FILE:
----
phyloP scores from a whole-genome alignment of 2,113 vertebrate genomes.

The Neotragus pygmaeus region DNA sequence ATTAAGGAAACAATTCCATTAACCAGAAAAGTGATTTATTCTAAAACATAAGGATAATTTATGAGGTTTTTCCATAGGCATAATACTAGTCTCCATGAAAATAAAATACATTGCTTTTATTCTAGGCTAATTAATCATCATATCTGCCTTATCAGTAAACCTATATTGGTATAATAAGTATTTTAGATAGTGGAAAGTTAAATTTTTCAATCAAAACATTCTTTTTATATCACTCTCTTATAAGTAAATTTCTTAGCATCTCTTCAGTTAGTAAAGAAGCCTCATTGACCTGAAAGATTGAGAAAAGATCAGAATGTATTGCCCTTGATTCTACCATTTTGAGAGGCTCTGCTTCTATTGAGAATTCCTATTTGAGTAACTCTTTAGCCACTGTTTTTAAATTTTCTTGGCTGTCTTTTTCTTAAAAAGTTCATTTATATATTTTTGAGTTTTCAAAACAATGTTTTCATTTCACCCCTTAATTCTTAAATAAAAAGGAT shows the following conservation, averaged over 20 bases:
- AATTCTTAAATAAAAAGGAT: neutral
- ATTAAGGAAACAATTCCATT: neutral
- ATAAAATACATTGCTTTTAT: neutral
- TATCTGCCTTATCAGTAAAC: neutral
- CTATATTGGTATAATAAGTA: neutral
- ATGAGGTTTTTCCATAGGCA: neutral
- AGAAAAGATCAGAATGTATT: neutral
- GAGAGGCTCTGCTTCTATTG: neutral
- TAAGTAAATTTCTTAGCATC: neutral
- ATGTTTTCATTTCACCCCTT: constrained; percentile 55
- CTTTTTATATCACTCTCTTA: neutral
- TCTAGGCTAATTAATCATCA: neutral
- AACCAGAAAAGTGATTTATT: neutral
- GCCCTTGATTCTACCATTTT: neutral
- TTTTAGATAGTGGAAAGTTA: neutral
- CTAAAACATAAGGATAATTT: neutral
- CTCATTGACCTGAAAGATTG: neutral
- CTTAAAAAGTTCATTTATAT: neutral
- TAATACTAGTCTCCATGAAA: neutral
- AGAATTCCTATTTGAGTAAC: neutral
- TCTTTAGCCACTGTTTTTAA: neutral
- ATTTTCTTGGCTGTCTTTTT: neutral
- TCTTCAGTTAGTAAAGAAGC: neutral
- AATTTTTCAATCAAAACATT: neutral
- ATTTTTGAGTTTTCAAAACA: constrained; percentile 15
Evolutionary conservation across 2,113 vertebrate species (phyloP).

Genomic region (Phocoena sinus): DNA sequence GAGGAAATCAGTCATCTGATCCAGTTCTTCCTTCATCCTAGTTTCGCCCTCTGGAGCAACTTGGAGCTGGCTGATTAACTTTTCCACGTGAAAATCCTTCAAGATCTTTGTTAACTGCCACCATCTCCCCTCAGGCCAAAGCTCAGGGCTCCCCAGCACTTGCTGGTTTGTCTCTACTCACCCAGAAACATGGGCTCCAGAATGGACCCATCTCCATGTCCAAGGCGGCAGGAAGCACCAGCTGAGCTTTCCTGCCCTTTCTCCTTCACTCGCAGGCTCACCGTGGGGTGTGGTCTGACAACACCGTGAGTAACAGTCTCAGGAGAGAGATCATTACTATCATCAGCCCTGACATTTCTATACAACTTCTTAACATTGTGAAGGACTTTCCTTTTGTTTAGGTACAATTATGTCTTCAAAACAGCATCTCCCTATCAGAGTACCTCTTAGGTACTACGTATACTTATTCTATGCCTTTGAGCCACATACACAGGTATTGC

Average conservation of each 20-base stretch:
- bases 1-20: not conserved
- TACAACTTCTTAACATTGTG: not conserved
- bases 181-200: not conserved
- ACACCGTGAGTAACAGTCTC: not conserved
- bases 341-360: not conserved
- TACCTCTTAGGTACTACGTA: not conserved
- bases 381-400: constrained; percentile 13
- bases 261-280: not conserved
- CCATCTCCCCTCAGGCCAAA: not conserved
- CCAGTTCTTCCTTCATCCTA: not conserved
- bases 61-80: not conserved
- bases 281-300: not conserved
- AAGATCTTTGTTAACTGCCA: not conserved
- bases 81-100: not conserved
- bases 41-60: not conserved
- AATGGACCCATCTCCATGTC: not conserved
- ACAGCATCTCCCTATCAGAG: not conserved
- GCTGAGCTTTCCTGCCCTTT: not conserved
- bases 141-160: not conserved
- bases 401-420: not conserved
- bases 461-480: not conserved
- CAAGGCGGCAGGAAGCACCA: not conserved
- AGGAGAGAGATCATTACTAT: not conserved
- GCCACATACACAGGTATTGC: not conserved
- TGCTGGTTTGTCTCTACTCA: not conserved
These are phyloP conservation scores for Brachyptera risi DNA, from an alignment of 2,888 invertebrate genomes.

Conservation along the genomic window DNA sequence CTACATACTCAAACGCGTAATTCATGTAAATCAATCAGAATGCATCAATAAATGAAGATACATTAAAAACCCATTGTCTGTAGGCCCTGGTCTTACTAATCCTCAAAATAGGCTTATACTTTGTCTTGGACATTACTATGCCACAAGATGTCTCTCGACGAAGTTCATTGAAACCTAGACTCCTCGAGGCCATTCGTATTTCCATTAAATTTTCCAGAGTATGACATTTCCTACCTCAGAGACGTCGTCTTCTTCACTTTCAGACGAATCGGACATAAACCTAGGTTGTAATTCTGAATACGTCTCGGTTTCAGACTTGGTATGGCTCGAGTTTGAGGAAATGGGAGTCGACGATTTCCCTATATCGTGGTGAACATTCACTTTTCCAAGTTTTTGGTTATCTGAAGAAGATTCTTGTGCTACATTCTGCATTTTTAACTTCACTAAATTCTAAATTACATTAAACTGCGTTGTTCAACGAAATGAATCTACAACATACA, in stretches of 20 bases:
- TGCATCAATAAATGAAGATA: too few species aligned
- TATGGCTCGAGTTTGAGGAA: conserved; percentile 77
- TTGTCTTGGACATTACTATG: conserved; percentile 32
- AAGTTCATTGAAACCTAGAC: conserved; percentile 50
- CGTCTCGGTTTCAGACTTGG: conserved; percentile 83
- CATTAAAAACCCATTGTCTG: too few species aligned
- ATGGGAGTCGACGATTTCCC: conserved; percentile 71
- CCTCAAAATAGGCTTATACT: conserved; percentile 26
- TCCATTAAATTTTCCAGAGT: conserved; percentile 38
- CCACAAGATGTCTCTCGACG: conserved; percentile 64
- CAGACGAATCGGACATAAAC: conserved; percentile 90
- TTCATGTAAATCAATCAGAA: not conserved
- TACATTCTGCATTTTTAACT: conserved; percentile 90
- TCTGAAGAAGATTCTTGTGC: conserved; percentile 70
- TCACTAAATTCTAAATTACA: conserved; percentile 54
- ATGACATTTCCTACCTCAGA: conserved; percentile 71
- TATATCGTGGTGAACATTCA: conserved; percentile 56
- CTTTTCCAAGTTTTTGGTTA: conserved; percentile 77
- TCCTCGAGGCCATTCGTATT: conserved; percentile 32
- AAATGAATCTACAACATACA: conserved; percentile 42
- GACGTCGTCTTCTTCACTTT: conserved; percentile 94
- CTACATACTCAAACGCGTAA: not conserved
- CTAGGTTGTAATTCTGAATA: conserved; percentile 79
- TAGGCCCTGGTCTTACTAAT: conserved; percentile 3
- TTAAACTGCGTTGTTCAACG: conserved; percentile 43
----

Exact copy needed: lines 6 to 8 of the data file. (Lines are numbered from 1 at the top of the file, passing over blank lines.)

- TATCTGCCTTATCAGTAAAC: neutral
- CTATATTGGTATAATAAGTA: neutral
- ATGAGGTTTTTCCATAGGCA: neutral